RNA virus replication depends on enrichment of phosphatidylethanolamine at replication sites in subcellular membranes

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97 Scopus citations

Abstract

Intracellular membranes are critical for replication of positivestrand RNA viruses. To dissect the roles of various lipids, we have developed an artificial phosphatidylethanolamine (PE) vesiclebased Tomato bushy stunt virus (TBSV) replication assay. We demonstrate that the in vitro assembled viral replicase complexes (VRCs) in artificial PE vesicles can support a complete cycle of replication and asymmetrical RNA synthesis, which is a hallmark of (+)-strand RNA viruses. Vesicles containing ~85% PE and ~15% additional phospholipids are the most efficient, suggesting that TBSV replicates within membrane microdomains enriched for PE. Accordingly, lipidomics analyses show increased PE levels in yeast surrogate host and plant leaves replicating TBSV. In addition, efficient redistribution of PE leads to enrichment of PE at viral replication sites. Expression of the tombusvirus p33 replication protein in the absence of other viral compounds is sufficient to promote intracellular redistribution of PE. Increased PE level due to deletion of PE methyltransferase in yeast enhances replication of TBSV and other viruses, suggesting that abundant PE in subcellular membranes has a proviral function. In summary, various (+)RNA viruses might subvert PE to build membrane-bound VRCs for robust replication in PE-enriched membrane microdomains.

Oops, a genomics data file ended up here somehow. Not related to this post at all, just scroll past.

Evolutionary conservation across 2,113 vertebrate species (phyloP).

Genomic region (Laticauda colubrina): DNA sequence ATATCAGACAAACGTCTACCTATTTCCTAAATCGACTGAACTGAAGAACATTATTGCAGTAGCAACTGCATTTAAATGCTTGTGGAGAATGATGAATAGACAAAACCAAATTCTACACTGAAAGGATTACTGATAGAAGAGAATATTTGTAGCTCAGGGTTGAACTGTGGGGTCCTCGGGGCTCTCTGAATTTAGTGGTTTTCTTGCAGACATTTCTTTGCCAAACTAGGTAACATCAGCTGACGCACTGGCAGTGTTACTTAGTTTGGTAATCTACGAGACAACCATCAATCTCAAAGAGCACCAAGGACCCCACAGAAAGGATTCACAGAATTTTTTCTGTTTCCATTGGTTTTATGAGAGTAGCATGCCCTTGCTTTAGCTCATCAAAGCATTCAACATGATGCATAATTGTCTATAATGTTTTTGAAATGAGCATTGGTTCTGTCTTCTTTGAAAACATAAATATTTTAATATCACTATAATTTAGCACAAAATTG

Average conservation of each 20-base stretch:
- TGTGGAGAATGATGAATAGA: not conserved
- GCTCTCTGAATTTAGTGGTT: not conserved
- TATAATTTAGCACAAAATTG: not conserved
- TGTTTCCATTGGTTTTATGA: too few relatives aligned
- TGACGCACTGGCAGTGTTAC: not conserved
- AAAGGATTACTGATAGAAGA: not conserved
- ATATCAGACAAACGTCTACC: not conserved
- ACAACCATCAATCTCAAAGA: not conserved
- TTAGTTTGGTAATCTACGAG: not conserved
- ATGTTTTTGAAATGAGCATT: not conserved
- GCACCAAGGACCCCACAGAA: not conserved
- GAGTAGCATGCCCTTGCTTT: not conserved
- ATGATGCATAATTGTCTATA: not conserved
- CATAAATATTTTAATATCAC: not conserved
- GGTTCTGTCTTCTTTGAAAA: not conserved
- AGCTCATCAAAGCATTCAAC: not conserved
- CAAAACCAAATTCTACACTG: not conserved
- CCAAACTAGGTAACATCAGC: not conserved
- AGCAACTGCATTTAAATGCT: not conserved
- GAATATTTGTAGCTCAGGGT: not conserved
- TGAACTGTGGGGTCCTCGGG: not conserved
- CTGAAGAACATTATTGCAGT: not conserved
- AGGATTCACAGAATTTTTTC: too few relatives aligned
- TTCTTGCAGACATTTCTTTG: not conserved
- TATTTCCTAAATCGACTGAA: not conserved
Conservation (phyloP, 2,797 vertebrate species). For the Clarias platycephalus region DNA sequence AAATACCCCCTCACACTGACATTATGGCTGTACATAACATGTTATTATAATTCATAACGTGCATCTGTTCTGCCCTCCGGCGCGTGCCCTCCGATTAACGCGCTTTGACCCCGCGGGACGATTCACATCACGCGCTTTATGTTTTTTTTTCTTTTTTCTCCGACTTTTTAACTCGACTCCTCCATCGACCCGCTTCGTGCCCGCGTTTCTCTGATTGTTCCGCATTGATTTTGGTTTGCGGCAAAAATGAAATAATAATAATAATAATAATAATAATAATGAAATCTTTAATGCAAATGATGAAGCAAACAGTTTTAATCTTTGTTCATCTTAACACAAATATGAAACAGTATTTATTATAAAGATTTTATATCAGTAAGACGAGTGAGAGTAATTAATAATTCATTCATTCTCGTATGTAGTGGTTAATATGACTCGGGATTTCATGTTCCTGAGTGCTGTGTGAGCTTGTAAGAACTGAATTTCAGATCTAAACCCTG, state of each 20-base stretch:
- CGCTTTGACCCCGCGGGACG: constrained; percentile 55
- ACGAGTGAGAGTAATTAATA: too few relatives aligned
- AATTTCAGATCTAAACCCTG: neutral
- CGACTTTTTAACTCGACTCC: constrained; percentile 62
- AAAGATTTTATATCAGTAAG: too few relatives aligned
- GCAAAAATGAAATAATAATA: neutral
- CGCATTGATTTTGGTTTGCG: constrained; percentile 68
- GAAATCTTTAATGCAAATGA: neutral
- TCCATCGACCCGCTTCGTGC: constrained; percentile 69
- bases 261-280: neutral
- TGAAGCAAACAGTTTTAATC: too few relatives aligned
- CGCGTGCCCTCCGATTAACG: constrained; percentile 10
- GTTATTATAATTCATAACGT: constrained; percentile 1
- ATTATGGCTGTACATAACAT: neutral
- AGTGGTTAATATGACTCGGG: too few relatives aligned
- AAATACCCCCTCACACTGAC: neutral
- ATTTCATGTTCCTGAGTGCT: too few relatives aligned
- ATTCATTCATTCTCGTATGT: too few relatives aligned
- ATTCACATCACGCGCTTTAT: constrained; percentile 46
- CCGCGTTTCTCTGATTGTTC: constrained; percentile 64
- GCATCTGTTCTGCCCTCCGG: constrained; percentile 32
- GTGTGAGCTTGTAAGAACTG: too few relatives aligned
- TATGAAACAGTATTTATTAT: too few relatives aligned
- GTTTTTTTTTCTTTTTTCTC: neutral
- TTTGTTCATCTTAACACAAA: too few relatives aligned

Original languageEnglish
Pages (from-to)E1782-E1791
JournalProceedings of the National Academy of Sciences of the United States of America
Volume112
Issue number14
DOIs
StatePublished - Apr 7 2015

Keywords

  • Host factor
  • Phospholipid
  • Plant virus
  • Viral replicase complex
  • Virus-host interaction

ASJC Scopus subject areas

  • General

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